State housing targets must be enforced – experts

State governments across Australia are tackling housing supply as affordability hits record lows

State housing targets must be enforced – experts

Federal and state governments must penalise councils that aren’t living up to their responsibilities to deliver the required number of new homes, property professionals say.

State governments across Australia are tackling housing supply as the rental crisis worsens and affordability hits record lows thanks to spiking interest rates, The Australian reported. State governments are trying to boost construction of new and affordable housing through housing summits, social housing funding and mandatory new dwelling targets. Meanwhile, the Albanese government has committed to a National Housing Affordability and Supply Council.

The government efforts come as building approvals have fallen and rising interest rates and construction costs make new properties ever more expensive.

Cameron Kusher, director of economic research at PropTrack, told The Australian that it was essential for all levels of government to work together on the issue. He recommended that the federal government adopt one of the recommendations from the Morrison government’s affordability inquiry that would limit funding to local councils that don’t hit housing targets.

“A lot of local governments are not hitting their targets,” Kusher said. “If we look at Sydney, the affluent areas get very little new supply, and all the new housing supply, even high-density housing supply, is pushed out to the less affluent areas. We need to find ways to get more housing built in those areas closer to the city, that is more affluent. Obviously, politically, for local governments, it’s not popular to do that.”

The Morrison government’s HomeBuilder stimulus program, enacted during the pandemic, caused a spike in demand for new housing. At the same time, however, construction costs began to skyrocket due to shortages of labour and materials. The balance of homes approved under the program is expected to be completed by the end of the year, The Australian reported. However, that work is unlikely to meet the number of dwellings required to keep pace with new household formation.

In February, the National Housing Finance Corporation predicted that Australia would see about 550,000 new dwellings after demolitions over the three years to 2023-2024 – and even that number would leave a shortfall of about 136,000.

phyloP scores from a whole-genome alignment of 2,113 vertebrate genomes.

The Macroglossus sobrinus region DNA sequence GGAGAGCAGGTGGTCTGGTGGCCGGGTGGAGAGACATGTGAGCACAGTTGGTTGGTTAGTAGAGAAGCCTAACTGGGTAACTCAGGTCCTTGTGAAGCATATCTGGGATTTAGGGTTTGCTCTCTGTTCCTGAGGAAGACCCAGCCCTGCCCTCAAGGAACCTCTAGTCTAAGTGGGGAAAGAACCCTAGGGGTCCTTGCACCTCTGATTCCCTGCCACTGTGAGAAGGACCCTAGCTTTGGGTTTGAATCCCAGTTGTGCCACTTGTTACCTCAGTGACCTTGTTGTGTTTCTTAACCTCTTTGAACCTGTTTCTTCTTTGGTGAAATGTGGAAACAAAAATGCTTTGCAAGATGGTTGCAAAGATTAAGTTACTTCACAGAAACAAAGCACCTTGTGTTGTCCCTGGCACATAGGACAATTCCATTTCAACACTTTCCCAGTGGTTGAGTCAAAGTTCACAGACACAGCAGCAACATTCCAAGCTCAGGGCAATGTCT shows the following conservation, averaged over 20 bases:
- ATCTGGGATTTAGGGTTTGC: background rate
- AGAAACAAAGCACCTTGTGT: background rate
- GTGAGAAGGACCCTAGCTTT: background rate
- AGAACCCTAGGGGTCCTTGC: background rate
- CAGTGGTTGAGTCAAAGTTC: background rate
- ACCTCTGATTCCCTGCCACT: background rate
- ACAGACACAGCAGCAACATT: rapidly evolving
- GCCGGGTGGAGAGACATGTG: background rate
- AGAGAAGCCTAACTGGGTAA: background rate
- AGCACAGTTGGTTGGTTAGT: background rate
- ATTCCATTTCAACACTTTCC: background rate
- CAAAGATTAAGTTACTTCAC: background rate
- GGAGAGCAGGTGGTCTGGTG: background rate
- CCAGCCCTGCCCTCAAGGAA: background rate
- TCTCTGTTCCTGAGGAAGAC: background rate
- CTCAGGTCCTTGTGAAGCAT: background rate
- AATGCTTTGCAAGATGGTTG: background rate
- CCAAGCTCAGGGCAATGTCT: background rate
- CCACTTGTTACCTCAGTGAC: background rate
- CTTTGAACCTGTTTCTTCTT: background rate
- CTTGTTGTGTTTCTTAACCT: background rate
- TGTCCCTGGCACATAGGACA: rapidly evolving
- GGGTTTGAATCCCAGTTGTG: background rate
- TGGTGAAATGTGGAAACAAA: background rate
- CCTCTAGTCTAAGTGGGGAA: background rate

However, the council’s head of research, Hugh Hartigan, told The Australian that the total number will probably end up being lower due to changing market conditions.

“Rapidly rising interest rates and the strongest building cost inflation in decades are providing substantial headwinds for the future supply pipeline,” Hartigan said.

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The rental crisis, which has caused vacancy rates to tumble to a near-two decade low of 1%, is also putting pressure on state governments. Peter Tulip, chief economist at the Centre for Independent Studies, said the onus was on the states to do something about it.

“Despite what some premiers say, that is within the power of every state government, and it’s their responsibility,” he told The Australian.

States are making moves to address housing issues. Queensland and South Australia recently held roundtables to address the housing shortage. In New South Wales, five- 10-, and 20-year housing targets will be made mandatory for councils under the new Greater Cities Commission. Some states have pledged funds for social and affordable housing delivery.

Tulip told The Australian that housing targets like those in NSW need to be ambitious – and they need to be backed up with consequences if councils don’t meet them.

“The Greater Cities Commission do a plan every few years which sets targets for local councils,” he said. “Those targets need to be higher, and they need to be enforced. At the moment, there are very weak penalties for local councils that don’t meet the targets that are assigned – and, in fact, the majority of councils have not been meeting their targets.”